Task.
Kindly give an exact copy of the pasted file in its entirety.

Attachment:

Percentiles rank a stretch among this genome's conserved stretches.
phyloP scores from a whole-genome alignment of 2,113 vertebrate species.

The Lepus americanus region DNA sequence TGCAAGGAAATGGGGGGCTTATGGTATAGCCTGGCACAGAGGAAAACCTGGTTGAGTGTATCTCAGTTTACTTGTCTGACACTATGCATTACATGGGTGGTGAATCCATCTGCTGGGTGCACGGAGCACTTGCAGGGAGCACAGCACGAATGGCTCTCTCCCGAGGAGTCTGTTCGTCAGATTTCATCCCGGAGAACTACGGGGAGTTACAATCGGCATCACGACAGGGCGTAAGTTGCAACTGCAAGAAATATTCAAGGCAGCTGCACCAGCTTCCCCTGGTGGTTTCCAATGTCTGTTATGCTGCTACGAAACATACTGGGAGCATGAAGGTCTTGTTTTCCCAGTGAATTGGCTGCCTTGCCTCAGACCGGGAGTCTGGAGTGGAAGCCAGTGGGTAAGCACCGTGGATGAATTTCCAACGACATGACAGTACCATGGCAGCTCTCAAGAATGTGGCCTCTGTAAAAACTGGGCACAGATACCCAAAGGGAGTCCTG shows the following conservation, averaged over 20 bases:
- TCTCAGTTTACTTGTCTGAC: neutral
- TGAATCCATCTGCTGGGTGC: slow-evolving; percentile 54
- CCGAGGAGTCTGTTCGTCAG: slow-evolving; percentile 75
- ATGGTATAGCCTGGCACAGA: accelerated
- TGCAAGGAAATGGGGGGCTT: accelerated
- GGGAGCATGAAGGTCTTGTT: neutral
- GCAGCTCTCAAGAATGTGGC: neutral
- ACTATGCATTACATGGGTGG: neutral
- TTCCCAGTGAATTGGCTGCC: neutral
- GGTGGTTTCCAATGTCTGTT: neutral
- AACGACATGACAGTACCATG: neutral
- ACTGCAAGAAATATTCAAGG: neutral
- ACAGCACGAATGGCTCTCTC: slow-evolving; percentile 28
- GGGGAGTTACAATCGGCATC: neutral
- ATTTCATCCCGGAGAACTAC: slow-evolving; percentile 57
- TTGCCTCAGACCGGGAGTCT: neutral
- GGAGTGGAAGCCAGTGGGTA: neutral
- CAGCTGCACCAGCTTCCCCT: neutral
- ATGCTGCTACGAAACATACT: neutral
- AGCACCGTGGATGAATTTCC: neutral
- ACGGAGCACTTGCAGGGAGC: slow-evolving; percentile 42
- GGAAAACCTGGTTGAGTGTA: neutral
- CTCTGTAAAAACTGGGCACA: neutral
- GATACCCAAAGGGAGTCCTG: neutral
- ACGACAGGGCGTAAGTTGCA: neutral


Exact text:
Percentiles rank a stretch among this genome's conserved stretches.
phyloP scores from a whole-genome alignment of 2,113 vertebrate species.

The Lepus americanus region DNA sequence TGCAAGGAAATGGGGGGCTTATGGTATAGCCTGGCACAGAGGAAAACCTGGTTGAGTGTATCTCAGTTTACTTGTCTGACACTATGCATTACATGGGTGGTGAATCCATCTGCTGGGTGCACGGAGCACTTGCAGGGAGCACAGCACGAATGGCTCTCTCCCGAGGAGTCTGTTCGTCAGATTTCATCCCGGAGAACTACGGGGAGTTACAATCGGCATCACGACAGGGCGTAAGTTGCAACTGCAAGAAATATTCAAGGCAGCTGCACCAGCTTCCCCTGGTGGTTTCCAATGTCTGTTATGCTGCTACGAAACATACTGGGAGCATGAAGGTCTTGTTTTCCCAGTGAATTGGCTGCCTTGCCTCAGACCGGGAGTCTGGAGTGGAAGCCAGTGGGTAAGCACCGTGGATGAATTTCCAACGACATGACAGTACCATGGCAGCTCTCAAGAATGTGGCCTCTGTAAAAACTGGGCACAGATACCCAAAGGGAGTCCTG shows the following conservation, averaged over 20 bases:
- TCTCAGTTTACTTGTCTGAC: neutral
- TGAATCCATCTGCTGGGTGC: slow-evolving; percentile 54
- CCGAGGAGTCTGTTCGTCAG: slow-evolving; percentile 75
- ATGGTATAGCCTGGCACAGA: accelerated
- TGCAAGGAAATGGGGGGCTT: accelerated
- GGGAGCATGAAGGTCTTGTT: neutral
- GCAGCTCTCAAGAATGTGGC: neutral
- ACTATGCATTACATGGGTGG: neutral
- TTCCCAGTGAATTGGCTGCC: neutral
- GGTGGTTTCCAATGTCTGTT: neutral
- AACGACATGACAGTACCATG: neutral
- ACTGCAAGAAATATTCAAGG: neutral
- ACAGCACGAATGGCTCTCTC: slow-evolving; percentile 28
- GGGGAGTTACAATCGGCATC: neutral
- ATTTCATCCCGGAGAACTAC: slow-evolving; percentile 57
- TTGCCTCAGACCGGGAGTCT: neutral
- GGAGTGGAAGCCAGTGGGTA: neutral
- CAGCTGCACCAGCTTCCCCT: neutral
- ATGCTGCTACGAAACATACT: neutral
- AGCACCGTGGATGAATTTCC: neutral
- ACGGAGCACTTGCAGGGAGC: slow-evolving; percentile 42
- GGAAAACCTGGTTGAGTGTA: neutral
- CTCTGTAAAAACTGGGCACA: neutral
- GATACCCAAAGGGAGTCCTG: neutral
- ACGACAGGGCGTAAGTTGCA: neutral